but I'd like these to really pack a punch and be transformed into
something completely different. And I think the best way I can do it
is actually to make something else out of them, so I picked up
this fantastic piece of wood. This is a hand sawn piece of ash,
and this is a really chunky, quite rustic, bit of oak.
15 quid each.
I'm hoping to turn these two into a coffee table and a bench.
Walk in the park!
She makes it all sound so simple,
but this will be a test of her design and carpentry skills.
I'm going to cut this in half here to make a pair of legs,
one I'm going to attach at this end and the other one
up there like that to make a really good solid bench.
Sarah wants her bench and coffee table to have oval shaped tops, but
cutting two hefty chunks of solid wood to this shape is no easy task.
Right. That's the bench shape.
Now, luckily for me, because I'm no carpenter,
I've got my friend Paul here, who's helping to mend my rotten windows.
He is going to cut them out for me.
Ah, now I understand her confidence about taking on
this carpentry project.
If only every DIYer had a carpenter on hand to do the hard bits!
What do you reckon?
-I hope Sarah's got that outline right!
While sawing wood may not be a stretch for a master craftsman,
you do need the right tools for the job.
You can pick up a circular saw or jigsaw like this from a DIY store,
or even hire them in.
Since we're here, why don't we ask Paul to cut the stools in half, too?
What do you reckon? Can you cut through there?
Yep, no problem.
Well, he might as well, seeing as money is no object!
Oh, sorry, no, it is.
Does Sarah know?
So those are now ready for a really proper sanding back,
and I have borrowed the biggest tool.
Hopefully this is going to rip through it.
This is where Sarah's hard graft begins.
So far, Sarah's spent £30 on the two bits of wood for the table tops,
but carpenter Paul's bill is on its way.
award-winning textile designer, Daniel, is getting his hands dirty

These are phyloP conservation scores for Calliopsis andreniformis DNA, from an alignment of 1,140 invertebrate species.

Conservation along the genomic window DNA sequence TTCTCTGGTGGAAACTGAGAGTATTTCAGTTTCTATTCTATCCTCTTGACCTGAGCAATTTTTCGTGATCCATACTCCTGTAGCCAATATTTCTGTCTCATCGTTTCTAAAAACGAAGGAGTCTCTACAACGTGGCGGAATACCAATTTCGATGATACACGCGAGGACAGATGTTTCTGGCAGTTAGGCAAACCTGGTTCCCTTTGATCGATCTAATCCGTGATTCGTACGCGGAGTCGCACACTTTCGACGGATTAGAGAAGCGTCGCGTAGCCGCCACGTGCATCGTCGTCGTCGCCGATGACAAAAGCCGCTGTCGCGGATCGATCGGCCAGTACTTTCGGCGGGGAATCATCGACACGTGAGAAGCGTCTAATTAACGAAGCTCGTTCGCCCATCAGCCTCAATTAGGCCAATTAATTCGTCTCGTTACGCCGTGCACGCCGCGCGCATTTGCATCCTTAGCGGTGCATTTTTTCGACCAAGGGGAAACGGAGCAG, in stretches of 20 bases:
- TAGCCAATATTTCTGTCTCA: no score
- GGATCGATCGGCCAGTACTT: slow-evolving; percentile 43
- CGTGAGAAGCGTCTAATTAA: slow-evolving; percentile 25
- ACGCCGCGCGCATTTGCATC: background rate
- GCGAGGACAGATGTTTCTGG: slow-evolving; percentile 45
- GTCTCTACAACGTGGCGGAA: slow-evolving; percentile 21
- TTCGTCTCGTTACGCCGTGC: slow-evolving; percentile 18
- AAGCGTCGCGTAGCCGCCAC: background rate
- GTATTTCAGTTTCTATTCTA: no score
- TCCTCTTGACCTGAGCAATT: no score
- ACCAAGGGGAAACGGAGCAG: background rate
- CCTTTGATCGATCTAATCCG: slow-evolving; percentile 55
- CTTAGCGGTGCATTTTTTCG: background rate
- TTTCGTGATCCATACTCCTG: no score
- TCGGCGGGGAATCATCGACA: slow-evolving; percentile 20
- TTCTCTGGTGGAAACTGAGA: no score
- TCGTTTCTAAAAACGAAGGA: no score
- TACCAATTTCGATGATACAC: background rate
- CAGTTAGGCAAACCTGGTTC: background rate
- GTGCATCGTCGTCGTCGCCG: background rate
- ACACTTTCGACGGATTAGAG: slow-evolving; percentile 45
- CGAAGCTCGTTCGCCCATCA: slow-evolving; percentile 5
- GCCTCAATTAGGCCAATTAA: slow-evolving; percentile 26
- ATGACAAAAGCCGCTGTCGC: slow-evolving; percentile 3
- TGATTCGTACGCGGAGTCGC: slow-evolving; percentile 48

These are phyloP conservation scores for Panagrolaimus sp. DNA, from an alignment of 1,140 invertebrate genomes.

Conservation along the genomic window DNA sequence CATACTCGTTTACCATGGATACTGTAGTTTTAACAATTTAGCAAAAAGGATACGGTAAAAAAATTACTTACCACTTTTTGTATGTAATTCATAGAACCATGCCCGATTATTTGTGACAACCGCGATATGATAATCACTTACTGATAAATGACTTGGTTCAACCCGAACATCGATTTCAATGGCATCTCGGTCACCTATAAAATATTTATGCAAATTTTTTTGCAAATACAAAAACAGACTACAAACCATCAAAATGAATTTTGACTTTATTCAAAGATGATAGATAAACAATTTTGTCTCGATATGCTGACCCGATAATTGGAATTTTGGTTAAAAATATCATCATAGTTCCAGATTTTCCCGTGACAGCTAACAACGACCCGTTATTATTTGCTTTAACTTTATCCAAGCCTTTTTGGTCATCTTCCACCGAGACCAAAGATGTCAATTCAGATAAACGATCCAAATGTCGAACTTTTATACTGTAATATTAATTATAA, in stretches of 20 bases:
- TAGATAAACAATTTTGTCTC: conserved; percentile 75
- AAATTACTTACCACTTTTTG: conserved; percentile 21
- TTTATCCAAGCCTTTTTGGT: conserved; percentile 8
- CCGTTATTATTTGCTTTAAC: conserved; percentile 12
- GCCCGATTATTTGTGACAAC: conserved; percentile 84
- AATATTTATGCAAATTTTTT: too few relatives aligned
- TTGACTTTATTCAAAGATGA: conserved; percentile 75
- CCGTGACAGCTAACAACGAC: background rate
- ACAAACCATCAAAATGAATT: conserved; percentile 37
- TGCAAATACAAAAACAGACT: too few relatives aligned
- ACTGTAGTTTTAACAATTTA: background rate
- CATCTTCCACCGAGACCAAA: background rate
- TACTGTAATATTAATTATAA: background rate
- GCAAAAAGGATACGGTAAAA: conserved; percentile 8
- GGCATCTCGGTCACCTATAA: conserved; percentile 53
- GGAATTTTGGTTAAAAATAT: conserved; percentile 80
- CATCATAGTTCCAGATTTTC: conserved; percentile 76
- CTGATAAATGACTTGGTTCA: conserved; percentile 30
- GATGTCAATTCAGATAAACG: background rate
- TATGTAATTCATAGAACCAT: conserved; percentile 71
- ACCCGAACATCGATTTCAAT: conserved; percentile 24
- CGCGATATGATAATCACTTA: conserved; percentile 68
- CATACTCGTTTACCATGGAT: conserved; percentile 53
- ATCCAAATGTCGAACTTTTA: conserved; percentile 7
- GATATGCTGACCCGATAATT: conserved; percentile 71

with the rusty old railings.
This is not a material that I've worked with before.
I hope that we can maintain some of their decrepit beauty!
I don't think you'll have any trouble doing that.
Daniel's using the iron poles to make the legs of
a classic console table.
Very rough sketch.
But this gives me... Works out how many I need, how many poles I need.
Daniel will have to ever so delicately free the poles
he'll need for his frame.
All right, just give them a good bash, then!
Hey, good movement!
Because the worn out and brittle iron is so difficult to work...
..Daniel doesn't think he'll be able to weld it.
So, once he's rescued all those rods, he'll have to improvise a way
to join them and the table top together.
To do this, Daniel is designing a joining bracket which he'll
integrate into the top. Now, I hope you're all listening carefully,
as this is where it gets tricky.
The tabletop and integrated bracket will be made of Jesmonite.
No, I've never heard of it either.
But I know this - it's expensive.
So, he's making a prototype of this bracket from wood,
to see if it works. Very sensible.
These are fitting into there quite well, but we don't need
the pointy end, so we're just going to go and chop the ends off.
It's back to the machine room Daniel shares with the other crafty types
in the building...
..to get to work with the metal chop saw. Yes!
And there's a surprise in store underneath all that rust.
It's come up quite nicely on the cut,
which might mean that we can do more with it than we thought.
Dan scraps his wood block prototype and decides to try welding
the railings after all.
First, he cuts all the iron poles to the right length...
..and cleans up the areas he needs to join.
This is a linishing machine. It's like a big sanding belt, and
it's basically exposing the metal underneath because we need to have a
clean contact point for the weld, so that we have a strong finish to it.
For a textile expert, Dan's got quite the skill set.
Is there anything he can't do?
I've done some welding before but, because we want to keep the paint,
it does have challenges beyond just working with a standard steel.
Got all my joins square,
so hopefully, it will weld up quite straight.
No-one will pay over £500 for a QUITE straight table, Daniel.
Daniel's welding iron will heat the metal to melting point.
That's a whooping 1,500 degrees centigrade.
The poles will melt together, and when they cool,
they'll form a solid bond.
At least, that's what should happen if Daniel's done it right.
It's quite hard to tell whether it's worked, until I undo the clamps.
Here's hoping the welds are strong enough to hold up
that exotic sounding and expensive Jesmonite table top.
Over in East Sussex, Norman has made a start on his kitchen-y cabinet.
He's already built a base from some new timber and parts of the
old cupboard Sarah dropped off.
But next, he turns his attention to the door panels,
which will be replaced with chicken wire.
Yep, you heard me right - chicken wire.
Chicken wire is a fashion, and people love it.
You know, we use it on cupboards and things,
so, I mean, until the cupboard's put together and then we finish it,
then you'll really get the effect of what it looks like.
If you say so, Norman.